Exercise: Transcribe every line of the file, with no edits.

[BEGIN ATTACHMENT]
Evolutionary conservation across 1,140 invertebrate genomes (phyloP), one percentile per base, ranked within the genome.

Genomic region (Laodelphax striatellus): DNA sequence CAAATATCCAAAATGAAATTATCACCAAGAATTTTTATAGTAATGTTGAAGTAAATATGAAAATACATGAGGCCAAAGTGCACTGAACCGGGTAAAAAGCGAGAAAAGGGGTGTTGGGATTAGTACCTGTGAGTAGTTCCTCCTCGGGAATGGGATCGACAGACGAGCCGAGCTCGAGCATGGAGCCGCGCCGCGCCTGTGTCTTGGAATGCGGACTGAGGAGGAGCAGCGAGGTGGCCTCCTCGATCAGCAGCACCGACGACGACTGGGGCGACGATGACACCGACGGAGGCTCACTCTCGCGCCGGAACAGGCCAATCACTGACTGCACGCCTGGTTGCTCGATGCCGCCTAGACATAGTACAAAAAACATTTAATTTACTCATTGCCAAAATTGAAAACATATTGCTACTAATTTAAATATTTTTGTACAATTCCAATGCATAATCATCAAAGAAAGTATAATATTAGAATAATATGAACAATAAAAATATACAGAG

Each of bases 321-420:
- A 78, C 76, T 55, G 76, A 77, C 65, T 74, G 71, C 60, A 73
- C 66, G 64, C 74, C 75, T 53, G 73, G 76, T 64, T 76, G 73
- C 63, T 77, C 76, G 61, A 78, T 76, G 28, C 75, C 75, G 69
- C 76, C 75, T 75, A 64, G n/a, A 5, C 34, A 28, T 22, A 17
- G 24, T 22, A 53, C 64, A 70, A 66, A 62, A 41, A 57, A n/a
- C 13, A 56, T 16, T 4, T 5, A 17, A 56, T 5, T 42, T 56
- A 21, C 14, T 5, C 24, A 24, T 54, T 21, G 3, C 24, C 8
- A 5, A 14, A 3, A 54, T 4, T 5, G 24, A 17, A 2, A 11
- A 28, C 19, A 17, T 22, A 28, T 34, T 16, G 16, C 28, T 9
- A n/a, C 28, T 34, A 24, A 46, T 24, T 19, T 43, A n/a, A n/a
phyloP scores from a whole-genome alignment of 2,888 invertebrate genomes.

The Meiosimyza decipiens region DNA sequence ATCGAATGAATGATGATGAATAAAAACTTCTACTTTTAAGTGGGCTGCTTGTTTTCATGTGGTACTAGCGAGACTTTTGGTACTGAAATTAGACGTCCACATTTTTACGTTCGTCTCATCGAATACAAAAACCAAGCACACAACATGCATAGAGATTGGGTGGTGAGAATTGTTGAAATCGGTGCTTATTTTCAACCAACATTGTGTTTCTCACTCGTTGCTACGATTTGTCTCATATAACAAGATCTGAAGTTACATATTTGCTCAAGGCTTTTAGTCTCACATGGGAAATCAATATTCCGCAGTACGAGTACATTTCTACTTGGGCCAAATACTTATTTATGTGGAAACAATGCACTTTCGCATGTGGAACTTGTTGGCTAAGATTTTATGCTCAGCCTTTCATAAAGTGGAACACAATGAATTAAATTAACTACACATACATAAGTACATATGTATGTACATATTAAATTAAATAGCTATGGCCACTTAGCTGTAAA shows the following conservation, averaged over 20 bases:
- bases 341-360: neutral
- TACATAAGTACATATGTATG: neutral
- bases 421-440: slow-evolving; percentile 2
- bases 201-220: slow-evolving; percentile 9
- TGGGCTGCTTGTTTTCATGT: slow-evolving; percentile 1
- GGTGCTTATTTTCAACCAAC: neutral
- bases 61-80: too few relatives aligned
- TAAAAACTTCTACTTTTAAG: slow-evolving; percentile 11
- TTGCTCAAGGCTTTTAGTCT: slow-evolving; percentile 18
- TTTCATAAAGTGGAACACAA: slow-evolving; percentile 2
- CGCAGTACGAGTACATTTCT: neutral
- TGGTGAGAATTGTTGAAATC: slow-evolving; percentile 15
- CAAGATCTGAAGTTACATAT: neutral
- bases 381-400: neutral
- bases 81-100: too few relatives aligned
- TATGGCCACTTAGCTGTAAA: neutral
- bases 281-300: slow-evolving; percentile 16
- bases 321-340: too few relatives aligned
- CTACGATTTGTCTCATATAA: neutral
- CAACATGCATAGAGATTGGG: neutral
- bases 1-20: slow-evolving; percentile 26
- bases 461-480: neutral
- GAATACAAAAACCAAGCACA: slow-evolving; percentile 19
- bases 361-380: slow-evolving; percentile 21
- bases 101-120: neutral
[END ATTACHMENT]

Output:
Evolutionary conservation across 1,140 invertebrate genomes (phyloP), one percentile per base, ranked within the genome.

Genomic region (Laodelphax striatellus): DNA sequence CAAATATCCAAAATGAAATTATCACCAAGAATTTTTATAGTAATGTTGAAGTAAATATGAAAATACATGAGGCCAAAGTGCACTGAACCGGGTAAAAAGCGAGAAAAGGGGTGTTGGGATTAGTACCTGTGAGTAGTTCCTCCTCGGGAATGGGATCGACAGACGAGCCGAGCTCGAGCATGGAGCCGCGCCGCGCCTGTGTCTTGGAATGCGGACTGAGGAGGAGCAGCGAGGTGGCCTCCTCGATCAGCAGCACCGACGACGACTGGGGCGACGATGACACCGACGGAGGCTCACTCTCGCGCCGGAACAGGCCAATCACTGACTGCACGCCTGGTTGCTCGATGCCGCCTAGACATAGTACAAAAAACATTTAATTTACTCATTGCCAAAATTGAAAACATATTGCTACTAATTTAAATATTTTTGTACAATTCCAATGCATAATCATCAAAGAAAGTATAATATTAGAATAATATGAACAATAAAAATATACAGAG

Each of bases 321-420:
- A 78, C 76, T 55, G 76, A 77, C 65, T 74, G 71, C 60, A 73
- C 66, G 64, C 74, C 75, T 53, G 73, G 76, T 64, T 76, G 73
- C 63, T 77, C 76, G 61, A 78, T 76, G 28, C 75, C 75, G 69
- C 76, C 75, T 75, A 64, G n/a, A 5, C 34, A 28, T 22, A 17
- G 24, T 22, A 53, C 64, A 70, A 66, A 62, A 41, A 57, A n/a
- C 13, A 56, T 16, T 4, T 5, A 17, A 56, T 5, T 42, T 56
- A 21, C 14, T 5, C 24, A 24, T 54, T 21, G 3, C 24, C 8
- A 5, A 14, A 3, A 54, T 4, T 5, G 24, A 17, A 2, A 11
- A 28, C 19, A 17, T 22, A 28, T 34, T 16, G 16, C 28, T 9
- A n/a, C 28, T 34, A 24, A 46, T 24, T 19, T 43, A n/a, A n/a
phyloP scores from a whole-genome alignment of 2,888 invertebrate genomes.

The Meiosimyza decipiens region DNA sequence ATCGAATGAATGATGATGAATAAAAACTTCTACTTTTAAGTGGGCTGCTTGTTTTCATGTGGTACTAGCGAGACTTTTGGTACTGAAATTAGACGTCCACATTTTTACGTTCGTCTCATCGAATACAAAAACCAAGCACACAACATGCATAGAGATTGGGTGGTGAGAATTGTTGAAATCGGTGCTTATTTTCAACCAACATTGTGTTTCTCACTCGTTGCTACGATTTGTCTCATATAACAAGATCTGAAGTTACATATTTGCTCAAGGCTTTTAGTCTCACATGGGAAATCAATATTCCGCAGTACGAGTACATTTCTACTTGGGCCAAATACTTATTTATGTGGAAACAATGCACTTTCGCATGTGGAACTTGTTGGCTAAGATTTTATGCTCAGCCTTTCATAAAGTGGAACACAATGAATTAAATTAACTACACATACATAAGTACATATGTATGTACATATTAAATTAAATAGCTATGGCCACTTAGCTGTAAA shows the following conservation, averaged over 20 bases:
- bases 341-360: neutral
- TACATAAGTACATATGTATG: neutral
- bases 421-440: slow-evolving; percentile 2
- bases 201-220: slow-evolving; percentile 9
- TGGGCTGCTTGTTTTCATGT: slow-evolving; percentile 1
- GGTGCTTATTTTCAACCAAC: neutral
- bases 61-80: too few relatives aligned
- TAAAAACTTCTACTTTTAAG: slow-evolving; percentile 11
- TTGCTCAAGGCTTTTAGTCT: slow-evolving; percentile 18
- TTTCATAAAGTGGAACACAA: slow-evolving; percentile 2
- CGCAGTACGAGTACATTTCT: neutral
- TGGTGAGAATTGTTGAAATC: slow-evolving; percentile 15
- CAAGATCTGAAGTTACATAT: neutral
- bases 381-400: neutral
- bases 81-100: too few relatives aligned
- TATGGCCACTTAGCTGTAAA: neutral
- bases 281-300: slow-evolving; percentile 16
- bases 321-340: too few relatives aligned
- CTACGATTTGTCTCATATAA: neutral
- CAACATGCATAGAGATTGGG: neutral
- bases 1-20: slow-evolving; percentile 26
- bases 461-480: neutral
- GAATACAAAAACCAAGCACA: slow-evolving; percentile 19
- bases 361-380: slow-evolving; percentile 21
- bases 101-120: neutral